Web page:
Starting around 1870, with the advent of homesteaders and cattle barons, those forces of disturbance—fire, bison, and prairie dogs—that had previously molded the Great Plains were subsumed. Some 60 million bison once reduced localized areas to dust, their dung fertilizing seedbeds soon to be colonized by a panoply of annual plants and grasses. Immense prairie dog towns and fires, both lightning and human-caused, were greatly diminished. These forces no longer contribute to the degree they did to create a mosaic of bareness and greenery. A scant 2% of prairie dogs remain and the vast herds of bison are but a dream.
Which brings us to a tale I term “The lesson of lotis blue.” The lotis blue, now thought extinct, was one of the rarest North American butterflies. Prior to European contact, the lotis blue was found in association with coastal peat bogs in two or three California counties: Sonoma, Mendocino, and possibly Marin. Since 1930, this species has been recorded at only one site, a sphagnum bog located under the Elk-Fort Bragg power transmission line operated and maintained by Pacific Gas & Electric Company (PG&E). The lotis blue butterfly was listed as threatened under the Endangered Species Act in 1976.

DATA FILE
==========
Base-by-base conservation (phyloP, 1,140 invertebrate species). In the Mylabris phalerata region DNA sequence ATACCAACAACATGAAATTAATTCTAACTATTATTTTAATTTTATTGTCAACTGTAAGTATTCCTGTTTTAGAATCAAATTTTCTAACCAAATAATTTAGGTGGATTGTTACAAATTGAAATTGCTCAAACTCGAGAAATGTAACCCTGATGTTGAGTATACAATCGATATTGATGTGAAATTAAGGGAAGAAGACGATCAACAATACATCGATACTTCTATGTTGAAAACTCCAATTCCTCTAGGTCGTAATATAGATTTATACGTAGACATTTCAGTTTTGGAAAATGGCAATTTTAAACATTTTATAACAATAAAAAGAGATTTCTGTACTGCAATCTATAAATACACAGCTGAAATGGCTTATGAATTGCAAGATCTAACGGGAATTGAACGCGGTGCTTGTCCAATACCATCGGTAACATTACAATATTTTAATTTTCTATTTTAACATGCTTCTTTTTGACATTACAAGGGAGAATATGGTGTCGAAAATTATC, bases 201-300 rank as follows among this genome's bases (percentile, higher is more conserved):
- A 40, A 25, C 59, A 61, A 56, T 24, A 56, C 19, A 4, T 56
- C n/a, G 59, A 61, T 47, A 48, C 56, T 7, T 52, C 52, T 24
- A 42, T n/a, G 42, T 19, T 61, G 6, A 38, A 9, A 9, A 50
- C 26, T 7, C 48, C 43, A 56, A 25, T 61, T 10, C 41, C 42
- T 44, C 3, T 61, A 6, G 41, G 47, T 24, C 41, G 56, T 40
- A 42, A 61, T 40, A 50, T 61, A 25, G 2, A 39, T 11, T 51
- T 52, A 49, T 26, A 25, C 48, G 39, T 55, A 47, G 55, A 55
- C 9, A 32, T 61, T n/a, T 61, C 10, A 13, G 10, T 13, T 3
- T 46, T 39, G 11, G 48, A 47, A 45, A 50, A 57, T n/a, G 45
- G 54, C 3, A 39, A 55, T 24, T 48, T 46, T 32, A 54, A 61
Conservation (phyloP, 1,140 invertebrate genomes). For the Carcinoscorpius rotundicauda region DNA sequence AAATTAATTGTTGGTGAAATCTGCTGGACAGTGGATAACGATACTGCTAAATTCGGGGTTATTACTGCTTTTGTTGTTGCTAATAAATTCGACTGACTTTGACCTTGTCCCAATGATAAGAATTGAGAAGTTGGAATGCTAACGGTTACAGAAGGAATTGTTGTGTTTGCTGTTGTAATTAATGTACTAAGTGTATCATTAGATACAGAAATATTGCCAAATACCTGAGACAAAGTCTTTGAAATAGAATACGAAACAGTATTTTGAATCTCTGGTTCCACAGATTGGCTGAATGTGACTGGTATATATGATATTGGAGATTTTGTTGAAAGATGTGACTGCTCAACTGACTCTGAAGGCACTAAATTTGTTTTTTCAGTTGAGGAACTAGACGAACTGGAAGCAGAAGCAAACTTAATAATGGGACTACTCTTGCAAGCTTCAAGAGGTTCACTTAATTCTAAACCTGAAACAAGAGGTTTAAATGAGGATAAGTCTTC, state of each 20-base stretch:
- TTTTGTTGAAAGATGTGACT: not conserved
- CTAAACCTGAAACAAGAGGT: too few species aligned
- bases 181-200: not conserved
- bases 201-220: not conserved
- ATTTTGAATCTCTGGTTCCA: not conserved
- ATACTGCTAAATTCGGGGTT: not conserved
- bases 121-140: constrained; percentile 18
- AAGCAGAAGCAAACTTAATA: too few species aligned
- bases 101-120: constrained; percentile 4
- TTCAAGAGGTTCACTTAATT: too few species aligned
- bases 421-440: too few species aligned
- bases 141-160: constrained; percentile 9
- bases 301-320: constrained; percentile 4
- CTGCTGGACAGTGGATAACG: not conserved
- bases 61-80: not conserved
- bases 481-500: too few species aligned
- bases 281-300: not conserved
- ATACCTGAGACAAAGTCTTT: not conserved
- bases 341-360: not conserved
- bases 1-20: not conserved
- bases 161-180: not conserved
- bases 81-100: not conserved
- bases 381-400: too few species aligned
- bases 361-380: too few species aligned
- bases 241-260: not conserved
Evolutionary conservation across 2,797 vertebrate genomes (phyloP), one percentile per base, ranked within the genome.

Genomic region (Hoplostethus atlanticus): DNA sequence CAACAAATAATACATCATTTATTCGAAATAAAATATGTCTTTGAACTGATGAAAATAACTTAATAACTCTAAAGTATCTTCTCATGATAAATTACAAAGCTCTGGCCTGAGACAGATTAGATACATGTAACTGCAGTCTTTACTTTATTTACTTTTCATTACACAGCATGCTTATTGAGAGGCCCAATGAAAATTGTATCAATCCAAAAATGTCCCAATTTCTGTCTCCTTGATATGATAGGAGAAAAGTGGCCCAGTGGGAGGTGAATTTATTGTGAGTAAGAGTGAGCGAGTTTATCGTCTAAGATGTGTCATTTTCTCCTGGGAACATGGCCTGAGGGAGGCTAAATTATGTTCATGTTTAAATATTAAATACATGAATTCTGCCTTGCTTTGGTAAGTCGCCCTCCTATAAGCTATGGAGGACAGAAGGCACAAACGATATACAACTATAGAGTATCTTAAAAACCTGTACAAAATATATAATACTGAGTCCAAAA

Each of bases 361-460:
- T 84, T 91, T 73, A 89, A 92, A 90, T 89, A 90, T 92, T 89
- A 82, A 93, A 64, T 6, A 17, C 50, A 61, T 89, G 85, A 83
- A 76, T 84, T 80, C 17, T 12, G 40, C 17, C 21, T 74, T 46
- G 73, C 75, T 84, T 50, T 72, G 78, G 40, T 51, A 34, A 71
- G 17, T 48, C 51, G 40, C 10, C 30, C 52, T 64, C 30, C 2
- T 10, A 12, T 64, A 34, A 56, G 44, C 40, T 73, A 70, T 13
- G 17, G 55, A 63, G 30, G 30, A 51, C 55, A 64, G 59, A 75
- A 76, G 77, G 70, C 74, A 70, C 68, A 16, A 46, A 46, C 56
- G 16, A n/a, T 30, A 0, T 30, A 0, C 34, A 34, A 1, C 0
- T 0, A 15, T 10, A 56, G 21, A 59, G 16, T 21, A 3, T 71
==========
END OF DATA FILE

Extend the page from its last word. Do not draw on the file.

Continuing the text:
Within the former range of the lotis blue butterfly, natural openings had been maintained by fire, windstorms, and Roosevelt elk. More recently, openings have been created by timber harvest, bulldozing, and controlled burns. PG&E removed shrubby and woody vegetation along the power line right-of-way (r-o-w) from the late 1950s until 1976. In 1976, however, when the lotis blue was listed as endangered, PG&E ceased vegetation removal from the r-o-w. The company did so because the U.S. Fish and Wildlife Service was concerned that the company’s maintenance would further endanger the butterfly. Also, PG&E was mindful of complying with Section 9 of the Endangered Species Act, which prohibits “take” of an endangered species.